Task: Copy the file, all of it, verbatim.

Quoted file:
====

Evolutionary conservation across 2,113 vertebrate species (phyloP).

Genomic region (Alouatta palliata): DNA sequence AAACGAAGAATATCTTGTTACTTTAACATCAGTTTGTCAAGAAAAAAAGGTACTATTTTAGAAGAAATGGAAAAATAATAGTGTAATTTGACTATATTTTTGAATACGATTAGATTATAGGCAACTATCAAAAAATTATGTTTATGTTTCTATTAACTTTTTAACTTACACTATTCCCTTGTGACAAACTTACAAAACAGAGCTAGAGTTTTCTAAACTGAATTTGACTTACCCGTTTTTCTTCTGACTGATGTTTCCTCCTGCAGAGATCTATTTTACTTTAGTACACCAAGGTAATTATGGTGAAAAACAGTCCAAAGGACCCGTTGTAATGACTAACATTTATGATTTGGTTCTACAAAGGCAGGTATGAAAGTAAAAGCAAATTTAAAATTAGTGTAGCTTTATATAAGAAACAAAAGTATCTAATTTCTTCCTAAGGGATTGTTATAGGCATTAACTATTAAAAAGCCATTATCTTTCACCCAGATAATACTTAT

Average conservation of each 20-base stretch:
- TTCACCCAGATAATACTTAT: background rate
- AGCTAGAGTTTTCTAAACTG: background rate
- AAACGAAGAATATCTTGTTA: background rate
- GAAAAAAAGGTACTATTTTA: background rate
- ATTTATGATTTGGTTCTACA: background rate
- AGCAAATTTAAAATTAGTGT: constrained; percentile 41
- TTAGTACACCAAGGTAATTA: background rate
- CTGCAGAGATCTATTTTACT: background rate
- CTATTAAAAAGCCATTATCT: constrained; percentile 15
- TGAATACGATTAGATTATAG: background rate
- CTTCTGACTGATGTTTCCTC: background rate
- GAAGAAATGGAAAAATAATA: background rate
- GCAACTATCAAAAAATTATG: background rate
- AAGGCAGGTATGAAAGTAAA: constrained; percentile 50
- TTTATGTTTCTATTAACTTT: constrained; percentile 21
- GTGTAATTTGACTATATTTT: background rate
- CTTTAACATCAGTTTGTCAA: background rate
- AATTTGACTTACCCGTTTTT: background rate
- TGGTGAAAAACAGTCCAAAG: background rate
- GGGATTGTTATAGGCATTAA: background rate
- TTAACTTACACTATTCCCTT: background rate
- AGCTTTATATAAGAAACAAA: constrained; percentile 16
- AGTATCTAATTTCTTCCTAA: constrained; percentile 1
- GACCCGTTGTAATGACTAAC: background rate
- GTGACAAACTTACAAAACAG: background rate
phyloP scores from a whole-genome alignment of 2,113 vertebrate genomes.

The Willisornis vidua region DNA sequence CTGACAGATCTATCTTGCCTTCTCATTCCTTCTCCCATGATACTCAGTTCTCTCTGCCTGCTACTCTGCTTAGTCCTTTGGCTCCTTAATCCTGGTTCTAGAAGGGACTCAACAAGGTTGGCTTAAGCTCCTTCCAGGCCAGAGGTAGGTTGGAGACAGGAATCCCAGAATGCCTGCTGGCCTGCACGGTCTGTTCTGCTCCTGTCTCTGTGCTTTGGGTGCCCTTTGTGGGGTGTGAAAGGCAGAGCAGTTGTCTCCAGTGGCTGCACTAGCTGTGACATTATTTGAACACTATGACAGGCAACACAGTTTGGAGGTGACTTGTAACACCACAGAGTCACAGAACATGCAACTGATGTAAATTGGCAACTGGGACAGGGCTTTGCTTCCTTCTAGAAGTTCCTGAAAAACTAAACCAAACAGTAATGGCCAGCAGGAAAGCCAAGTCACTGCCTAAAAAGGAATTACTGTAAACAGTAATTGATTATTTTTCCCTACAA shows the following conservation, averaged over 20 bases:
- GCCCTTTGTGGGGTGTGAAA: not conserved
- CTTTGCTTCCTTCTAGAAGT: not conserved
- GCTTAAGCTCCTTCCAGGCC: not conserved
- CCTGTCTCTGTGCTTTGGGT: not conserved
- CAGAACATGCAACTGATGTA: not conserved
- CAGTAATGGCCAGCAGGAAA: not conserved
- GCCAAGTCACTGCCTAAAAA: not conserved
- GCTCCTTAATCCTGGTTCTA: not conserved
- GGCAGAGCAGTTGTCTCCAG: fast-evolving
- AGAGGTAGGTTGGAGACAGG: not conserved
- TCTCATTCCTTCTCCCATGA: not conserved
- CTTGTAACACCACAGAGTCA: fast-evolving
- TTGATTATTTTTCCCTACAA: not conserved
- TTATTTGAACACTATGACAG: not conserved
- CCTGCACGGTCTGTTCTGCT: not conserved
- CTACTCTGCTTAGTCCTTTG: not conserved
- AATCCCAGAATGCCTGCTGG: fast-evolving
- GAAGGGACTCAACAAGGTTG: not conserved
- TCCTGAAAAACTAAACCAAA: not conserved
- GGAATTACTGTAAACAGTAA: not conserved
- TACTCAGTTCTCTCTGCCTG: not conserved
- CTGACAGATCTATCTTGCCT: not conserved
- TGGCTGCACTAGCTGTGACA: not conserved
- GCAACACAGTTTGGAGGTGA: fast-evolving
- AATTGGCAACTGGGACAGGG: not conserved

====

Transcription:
Evolutionary conservation across 2,113 vertebrate species (phyloP).

Genomic region (Alouatta palliata): DNA sequence AAACGAAGAATATCTTGTTACTTTAACATCAGTTTGTCAAGAAAAAAAGGTACTATTTTAGAAGAAATGGAAAAATAATAGTGTAATTTGACTATATTTTTGAATACGATTAGATTATAGGCAACTATCAAAAAATTATGTTTATGTTTCTATTAACTTTTTAACTTACACTATTCCCTTGTGACAAACTTACAAAACAGAGCTAGAGTTTTCTAAACTGAATTTGACTTACCCGTTTTTCTTCTGACTGATGTTTCCTCCTGCAGAGATCTATTTTACTTTAGTACACCAAGGTAATTATGGTGAAAAACAGTCCAAAGGACCCGTTGTAATGACTAACATTTATGATTTGGTTCTACAAAGGCAGGTATGAAAGTAAAAGCAAATTTAAAATTAGTGTAGCTTTATATAAGAAACAAAAGTATCTAATTTCTTCCTAAGGGATTGTTATAGGCATTAACTATTAAAAAGCCATTATCTTTCACCCAGATAATACTTAT

Average conservation of each 20-base stretch:
- TTCACCCAGATAATACTTAT: background rate
- AGCTAGAGTTTTCTAAACTG: background rate
- AAACGAAGAATATCTTGTTA: background rate
- GAAAAAAAGGTACTATTTTA: background rate
- ATTTATGATTTGGTTCTACA: background rate
- AGCAAATTTAAAATTAGTGT: constrained; percentile 41
- TTAGTACACCAAGGTAATTA: background rate
- CTGCAGAGATCTATTTTACT: background rate
- CTATTAAAAAGCCATTATCT: constrained; percentile 15
- TGAATACGATTAGATTATAG: background rate
- CTTCTGACTGATGTTTCCTC: background rate
- GAAGAAATGGAAAAATAATA: background rate
- GCAACTATCAAAAAATTATG: background rate
- AAGGCAGGTATGAAAGTAAA: constrained; percentile 50
- TTTATGTTTCTATTAACTTT: constrained; percentile 21
- GTGTAATTTGACTATATTTT: background rate
- CTTTAACATCAGTTTGTCAA: background rate
- AATTTGACTTACCCGTTTTT: background rate
- TGGTGAAAAACAGTCCAAAG: background rate
- GGGATTGTTATAGGCATTAA: background rate
- TTAACTTACACTATTCCCTT: background rate
- AGCTTTATATAAGAAACAAA: constrained; percentile 16
- AGTATCTAATTTCTTCCTAA: constrained; percentile 1
- GACCCGTTGTAATGACTAAC: background rate
- GTGACAAACTTACAAAACAG: background rate
phyloP scores from a whole-genome alignment of 2,113 vertebrate genomes.

The Willisornis vidua region DNA sequence CTGACAGATCTATCTTGCCTTCTCATTCCTTCTCCCATGATACTCAGTTCTCTCTGCCTGCTACTCTGCTTAGTCCTTTGGCTCCTTAATCCTGGTTCTAGAAGGGACTCAACAAGGTTGGCTTAAGCTCCTTCCAGGCCAGAGGTAGGTTGGAGACAGGAATCCCAGAATGCCTGCTGGCCTGCACGGTCTGTTCTGCTCCTGTCTCTGTGCTTTGGGTGCCCTTTGTGGGGTGTGAAAGGCAGAGCAGTTGTCTCCAGTGGCTGCACTAGCTGTGACATTATTTGAACACTATGACAGGCAACACAGTTTGGAGGTGACTTGTAACACCACAGAGTCACAGAACATGCAACTGATGTAAATTGGCAACTGGGACAGGGCTTTGCTTCCTTCTAGAAGTTCCTGAAAAACTAAACCAAACAGTAATGGCCAGCAGGAAAGCCAAGTCACTGCCTAAAAAGGAATTACTGTAAACAGTAATTGATTATTTTTCCCTACAA shows the following conservation, averaged over 20 bases:
- GCCCTTTGTGGGGTGTGAAA: not conserved
- CTTTGCTTCCTTCTAGAAGT: not conserved
- GCTTAAGCTCCTTCCAGGCC: not conserved
- CCTGTCTCTGTGCTTTGGGT: not conserved
- CAGAACATGCAACTGATGTA: not conserved
- CAGTAATGGCCAGCAGGAAA: not conserved
- GCCAAGTCACTGCCTAAAAA: not conserved
- GCTCCTTAATCCTGGTTCTA: not conserved
- GGCAGAGCAGTTGTCTCCAG: fast-evolving
- AGAGGTAGGTTGGAGACAGG: not conserved
- TCTCATTCCTTCTCCCATGA: not conserved
- CTTGTAACACCACAGAGTCA: fast-evolving
- TTGATTATTTTTCCCTACAA: not conserved
- TTATTTGAACACTATGACAG: not conserved
- CCTGCACGGTCTGTTCTGCT: not conserved
- CTACTCTGCTTAGTCCTTTG: not conserved
- AATCCCAGAATGCCTGCTGG: fast-evolving
- GAAGGGACTCAACAAGGTTG: not conserved
- TCCTGAAAAACTAAACCAAA: not conserved
- GGAATTACTGTAAACAGTAA: not conserved
- TACTCAGTTCTCTCTGCCTG: not conserved
- CTGACAGATCTATCTTGCCT: not conserved
- TGGCTGCACTAGCTGTGACA: not conserved
- GCAACACAGTTTGGAGGTGA: fast-evolving
- AATTGGCAACTGGGACAGGG: not conserved